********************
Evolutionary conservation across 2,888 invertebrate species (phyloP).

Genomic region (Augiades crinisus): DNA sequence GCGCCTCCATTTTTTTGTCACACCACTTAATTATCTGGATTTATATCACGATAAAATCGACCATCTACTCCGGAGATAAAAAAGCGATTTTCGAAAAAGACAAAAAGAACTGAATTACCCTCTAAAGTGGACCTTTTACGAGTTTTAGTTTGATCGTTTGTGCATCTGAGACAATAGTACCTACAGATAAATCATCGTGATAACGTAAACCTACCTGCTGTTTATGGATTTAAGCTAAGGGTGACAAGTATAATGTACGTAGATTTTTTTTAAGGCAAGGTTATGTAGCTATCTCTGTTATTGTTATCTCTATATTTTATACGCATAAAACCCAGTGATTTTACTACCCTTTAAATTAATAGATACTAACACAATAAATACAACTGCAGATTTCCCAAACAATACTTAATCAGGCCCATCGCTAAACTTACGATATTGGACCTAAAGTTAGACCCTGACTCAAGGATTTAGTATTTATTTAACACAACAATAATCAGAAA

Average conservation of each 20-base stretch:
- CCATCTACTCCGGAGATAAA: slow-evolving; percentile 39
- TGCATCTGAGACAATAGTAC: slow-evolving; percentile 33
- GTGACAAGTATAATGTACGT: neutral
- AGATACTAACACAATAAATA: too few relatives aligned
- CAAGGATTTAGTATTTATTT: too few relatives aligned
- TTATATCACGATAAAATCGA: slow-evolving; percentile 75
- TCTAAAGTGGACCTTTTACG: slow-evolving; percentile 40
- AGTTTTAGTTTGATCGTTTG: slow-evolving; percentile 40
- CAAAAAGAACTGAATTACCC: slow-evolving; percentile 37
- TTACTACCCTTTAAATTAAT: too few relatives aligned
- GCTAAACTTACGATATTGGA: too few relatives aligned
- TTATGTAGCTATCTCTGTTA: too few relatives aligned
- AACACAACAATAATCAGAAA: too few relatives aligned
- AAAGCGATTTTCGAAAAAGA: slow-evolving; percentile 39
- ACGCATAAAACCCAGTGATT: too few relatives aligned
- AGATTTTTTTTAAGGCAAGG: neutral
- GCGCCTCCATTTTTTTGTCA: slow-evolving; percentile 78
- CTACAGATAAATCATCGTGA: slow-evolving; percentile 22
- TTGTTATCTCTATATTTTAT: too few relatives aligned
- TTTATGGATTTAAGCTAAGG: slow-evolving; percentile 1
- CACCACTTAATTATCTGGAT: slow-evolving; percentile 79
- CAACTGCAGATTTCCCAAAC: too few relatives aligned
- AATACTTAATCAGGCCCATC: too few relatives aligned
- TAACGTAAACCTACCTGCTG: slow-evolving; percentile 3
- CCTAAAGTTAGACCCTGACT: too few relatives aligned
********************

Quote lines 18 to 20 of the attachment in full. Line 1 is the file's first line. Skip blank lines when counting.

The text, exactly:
- ACGCATAAAACCCAGTGATT: too few relatives aligned
- AGATTTTTTTTAAGGCAAGG: neutral
- GCGCCTCCATTTTTTTGTCA: slow-evolving; percentile 78